Carved From Jerusalem Stone

Aliya Poems

By Esther Fein

103 pages, the cover is a collage of photographs taken by the author and prepared by Dfus Noy
Printed in Jerusalem 2011
Combining warmth with stark reality, humor with pathos, deep introspection with playfulness, spirituality with mundane activities, Esther Fein illuminates the wonderful and uplifting journey that accompanies one who makes Aliyah. As evidenced in the fitting title, she leaves no stone unturned, detailing her acclimation and absorption process through the lens of the Jewish calendar. This beautiful, pithy, and poignant book gives the reader a glimpse of her wisdom, courage, and talent along with a strong dose of refreshing hopefulness and joy. It is a precious gem.
Dr. Chaya Newman
Teacher Educator

In this volume, Esther Fein opens a window onto her life as a new immigrant. Through these poems she displays both her struggle and how she copes, not only with a new life in a new country but also with the wars, battles, and much loss that were part of her lot before her aliyah. Her positive attitude has enabled her to overcome much grief and many obstacles, and her immense gratitude to the Creator for her family and for the good she finds in every challenge radiates from these pages. Even though "it feels like death when one leaves his familiar turf", she is forever the optimist, overflowing with appreciation for all God's gifts to her, and especially taking delight in her grandchildren: "I am my children's flute… My children are my flute.
Her keen sense of humor and her tremendous love for the Land of Israel: its flowers, its trees, its seashore, its very earth; for the Torah of Israel, and the People of Israel, whether traveling on a crowded Egged bus or mingling in a Jerusalem hotel lobby, are evident throughout and her spirit glows in such lines as: "I become a prayer."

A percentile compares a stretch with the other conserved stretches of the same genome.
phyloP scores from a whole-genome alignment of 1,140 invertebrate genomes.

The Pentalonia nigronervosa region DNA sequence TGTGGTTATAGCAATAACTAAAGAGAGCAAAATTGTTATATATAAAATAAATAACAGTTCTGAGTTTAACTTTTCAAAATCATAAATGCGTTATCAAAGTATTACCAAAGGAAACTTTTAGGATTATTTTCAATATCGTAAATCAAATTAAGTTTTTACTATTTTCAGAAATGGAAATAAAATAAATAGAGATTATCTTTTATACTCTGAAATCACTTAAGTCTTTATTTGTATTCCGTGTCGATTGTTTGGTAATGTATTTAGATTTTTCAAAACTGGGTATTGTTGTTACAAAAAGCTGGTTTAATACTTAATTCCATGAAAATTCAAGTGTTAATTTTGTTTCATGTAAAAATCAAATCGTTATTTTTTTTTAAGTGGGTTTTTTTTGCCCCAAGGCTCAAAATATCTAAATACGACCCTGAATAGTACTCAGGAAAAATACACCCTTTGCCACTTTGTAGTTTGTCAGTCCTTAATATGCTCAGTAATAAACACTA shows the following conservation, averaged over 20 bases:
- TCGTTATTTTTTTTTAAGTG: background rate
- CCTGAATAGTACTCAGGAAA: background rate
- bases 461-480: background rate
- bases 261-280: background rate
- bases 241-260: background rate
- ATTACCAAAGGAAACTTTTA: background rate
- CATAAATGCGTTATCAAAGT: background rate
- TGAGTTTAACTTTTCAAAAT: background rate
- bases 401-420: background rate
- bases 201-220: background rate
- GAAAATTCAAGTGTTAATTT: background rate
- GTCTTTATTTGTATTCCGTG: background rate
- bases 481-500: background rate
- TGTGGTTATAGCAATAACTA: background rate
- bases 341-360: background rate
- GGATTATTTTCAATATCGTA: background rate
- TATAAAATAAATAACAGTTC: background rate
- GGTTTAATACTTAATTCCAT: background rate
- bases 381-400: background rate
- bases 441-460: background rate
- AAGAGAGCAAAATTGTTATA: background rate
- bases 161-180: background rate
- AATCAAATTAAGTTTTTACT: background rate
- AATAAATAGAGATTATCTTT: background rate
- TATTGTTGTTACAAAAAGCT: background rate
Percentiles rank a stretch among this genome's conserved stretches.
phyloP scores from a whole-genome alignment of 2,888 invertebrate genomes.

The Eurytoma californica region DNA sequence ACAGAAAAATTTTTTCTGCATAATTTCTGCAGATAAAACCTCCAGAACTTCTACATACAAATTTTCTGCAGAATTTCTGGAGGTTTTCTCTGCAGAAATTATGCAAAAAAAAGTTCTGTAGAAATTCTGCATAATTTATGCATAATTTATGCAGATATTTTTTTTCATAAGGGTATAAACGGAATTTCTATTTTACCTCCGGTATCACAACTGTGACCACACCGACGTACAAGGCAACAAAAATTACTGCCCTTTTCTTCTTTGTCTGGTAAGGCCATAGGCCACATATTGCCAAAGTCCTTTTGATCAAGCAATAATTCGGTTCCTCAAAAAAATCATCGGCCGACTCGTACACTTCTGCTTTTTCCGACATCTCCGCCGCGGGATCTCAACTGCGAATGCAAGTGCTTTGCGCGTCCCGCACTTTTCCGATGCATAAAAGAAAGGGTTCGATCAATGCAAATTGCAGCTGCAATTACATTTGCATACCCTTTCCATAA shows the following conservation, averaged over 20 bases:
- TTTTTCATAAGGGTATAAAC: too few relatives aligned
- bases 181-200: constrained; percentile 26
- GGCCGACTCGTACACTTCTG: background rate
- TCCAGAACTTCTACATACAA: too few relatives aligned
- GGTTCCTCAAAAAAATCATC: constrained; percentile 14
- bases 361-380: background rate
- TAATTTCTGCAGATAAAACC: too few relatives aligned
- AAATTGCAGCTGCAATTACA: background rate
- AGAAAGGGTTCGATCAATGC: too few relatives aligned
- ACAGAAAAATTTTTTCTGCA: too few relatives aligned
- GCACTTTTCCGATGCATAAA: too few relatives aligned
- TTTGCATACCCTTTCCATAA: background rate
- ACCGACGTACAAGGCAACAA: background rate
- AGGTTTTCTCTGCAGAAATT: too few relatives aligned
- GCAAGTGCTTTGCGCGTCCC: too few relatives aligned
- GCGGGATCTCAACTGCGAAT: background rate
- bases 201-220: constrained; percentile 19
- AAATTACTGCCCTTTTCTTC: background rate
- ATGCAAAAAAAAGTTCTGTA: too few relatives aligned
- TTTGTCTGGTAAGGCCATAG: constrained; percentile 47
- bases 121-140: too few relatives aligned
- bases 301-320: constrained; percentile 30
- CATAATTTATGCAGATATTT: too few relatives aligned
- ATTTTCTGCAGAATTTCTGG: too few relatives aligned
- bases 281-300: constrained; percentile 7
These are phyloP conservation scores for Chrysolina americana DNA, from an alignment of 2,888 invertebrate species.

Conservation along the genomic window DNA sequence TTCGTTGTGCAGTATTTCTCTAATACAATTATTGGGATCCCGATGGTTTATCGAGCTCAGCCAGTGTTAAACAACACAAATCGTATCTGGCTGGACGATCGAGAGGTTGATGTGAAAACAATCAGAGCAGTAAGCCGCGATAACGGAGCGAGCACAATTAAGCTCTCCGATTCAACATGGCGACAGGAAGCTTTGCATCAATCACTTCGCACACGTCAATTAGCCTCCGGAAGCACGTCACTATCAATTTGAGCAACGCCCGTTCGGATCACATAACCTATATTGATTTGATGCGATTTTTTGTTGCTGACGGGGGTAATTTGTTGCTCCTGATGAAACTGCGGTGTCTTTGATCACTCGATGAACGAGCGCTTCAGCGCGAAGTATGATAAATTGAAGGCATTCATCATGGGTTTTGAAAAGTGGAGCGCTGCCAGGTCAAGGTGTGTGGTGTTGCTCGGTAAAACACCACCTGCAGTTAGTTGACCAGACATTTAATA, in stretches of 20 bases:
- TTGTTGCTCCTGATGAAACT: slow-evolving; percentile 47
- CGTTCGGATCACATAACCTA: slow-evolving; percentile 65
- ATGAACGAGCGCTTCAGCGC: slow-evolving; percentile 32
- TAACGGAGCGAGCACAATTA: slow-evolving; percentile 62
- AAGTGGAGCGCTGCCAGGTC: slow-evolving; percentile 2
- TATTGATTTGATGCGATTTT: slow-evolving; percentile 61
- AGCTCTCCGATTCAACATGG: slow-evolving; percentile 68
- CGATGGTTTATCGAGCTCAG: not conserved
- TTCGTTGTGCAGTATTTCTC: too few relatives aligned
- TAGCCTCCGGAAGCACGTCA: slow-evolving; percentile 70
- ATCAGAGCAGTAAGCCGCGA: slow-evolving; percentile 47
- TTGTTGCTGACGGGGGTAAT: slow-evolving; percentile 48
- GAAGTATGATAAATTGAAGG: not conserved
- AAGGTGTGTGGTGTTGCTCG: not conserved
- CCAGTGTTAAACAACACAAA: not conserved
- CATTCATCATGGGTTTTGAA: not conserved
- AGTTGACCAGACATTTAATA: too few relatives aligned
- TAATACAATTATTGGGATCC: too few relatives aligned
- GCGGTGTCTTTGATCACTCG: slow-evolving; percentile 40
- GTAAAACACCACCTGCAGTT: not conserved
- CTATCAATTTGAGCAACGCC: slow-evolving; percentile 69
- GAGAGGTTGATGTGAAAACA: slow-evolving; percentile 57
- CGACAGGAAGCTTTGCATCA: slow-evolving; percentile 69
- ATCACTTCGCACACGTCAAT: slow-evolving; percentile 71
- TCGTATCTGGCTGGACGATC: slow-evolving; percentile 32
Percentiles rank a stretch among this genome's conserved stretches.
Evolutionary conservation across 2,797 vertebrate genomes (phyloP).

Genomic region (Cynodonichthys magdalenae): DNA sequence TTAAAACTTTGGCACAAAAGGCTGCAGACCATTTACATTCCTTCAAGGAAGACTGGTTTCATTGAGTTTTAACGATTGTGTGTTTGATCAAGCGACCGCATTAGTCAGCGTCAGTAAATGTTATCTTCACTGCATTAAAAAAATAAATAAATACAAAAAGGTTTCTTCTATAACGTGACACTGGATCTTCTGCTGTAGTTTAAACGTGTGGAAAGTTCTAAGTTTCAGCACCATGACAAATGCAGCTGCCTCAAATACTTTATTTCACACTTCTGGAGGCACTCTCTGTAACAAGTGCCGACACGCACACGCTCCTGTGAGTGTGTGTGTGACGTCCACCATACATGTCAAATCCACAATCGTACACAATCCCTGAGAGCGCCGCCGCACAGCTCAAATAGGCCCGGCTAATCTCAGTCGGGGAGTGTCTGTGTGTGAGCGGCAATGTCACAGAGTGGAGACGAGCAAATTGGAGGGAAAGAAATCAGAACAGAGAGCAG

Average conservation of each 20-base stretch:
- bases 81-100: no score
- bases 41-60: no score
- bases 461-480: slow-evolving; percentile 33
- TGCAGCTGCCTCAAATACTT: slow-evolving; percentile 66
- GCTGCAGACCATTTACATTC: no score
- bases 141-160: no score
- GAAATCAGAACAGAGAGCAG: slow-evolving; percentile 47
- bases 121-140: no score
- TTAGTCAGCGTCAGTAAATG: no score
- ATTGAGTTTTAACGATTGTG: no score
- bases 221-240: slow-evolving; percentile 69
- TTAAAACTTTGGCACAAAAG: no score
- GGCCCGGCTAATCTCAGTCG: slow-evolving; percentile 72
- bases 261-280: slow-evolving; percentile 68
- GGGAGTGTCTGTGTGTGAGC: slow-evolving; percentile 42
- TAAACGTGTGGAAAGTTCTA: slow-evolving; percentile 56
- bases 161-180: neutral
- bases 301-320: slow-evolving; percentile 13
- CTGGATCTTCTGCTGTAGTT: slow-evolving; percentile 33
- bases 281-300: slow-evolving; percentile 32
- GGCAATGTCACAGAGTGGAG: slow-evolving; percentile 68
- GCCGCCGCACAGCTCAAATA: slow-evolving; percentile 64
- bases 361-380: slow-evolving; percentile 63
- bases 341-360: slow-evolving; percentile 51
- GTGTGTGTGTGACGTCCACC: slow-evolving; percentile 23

Ruth Fogelman
author of Jerusalem Awaking and Cradled in God's Arms

Excerpt

You Gotta Sponga*


Life is not for sissies
Attention misters and missies
In Israel on Erev Shabbos**
You Gotta Sponga

Aliya is not for the faint of heart
But even if you are
Your fainting heart will not faulter
For Hashem continuously cares for his daughter
You Gotta Sponga

Erase the board
Start a brand new slate
Each day, a new term
A chance to excel-erate
You Gotta Sponga

I think Gene Kelly*** got it right
Dancing in the rain
Or with his broom (was he Jewish)
How clever, how bright

You Gotta Sponga

* Sponga-to wash the floor
** Erev Shabbos-literally, the day before the Sabbath, or Friday
*** American actor, dancer



Coming Home

Inspired by Chilean poet Pablo Neruda’s words, "Amor, ahora nos vamos a la casa/Love, we are going home now"*

My treasured soul, let us return home
It has been an elevating journey
From winding trails to mountain peaks
From silent deserts to singing rivers
Regal trees accompanying us
As soldiers on guard
Monitoring our safety
The steadfast redwood, the evergreen and eucalyptus
Thank you, dear creatures, for your loyal camaraderie
For your cooling shades, your whispering lullabies
Now we bid you farewell
As we turn into our own courtyard
Vines overhanging our Sukkot**
Almond blossoms greeting us at our doors

* Pablo Neruda-born Neftali Ricardo Eliecer Reyes y Basoalto, 100 Love Sonnets/Cien sonetos de amor (1960), translated by Stephen Tapscott, University of Texas Press: Austin, 1986, p. 73
** Sukkot-huts; the holiday reminiscent of G-d’s protection of the Jews’ wanderings in the desert before arriving to the Promised Land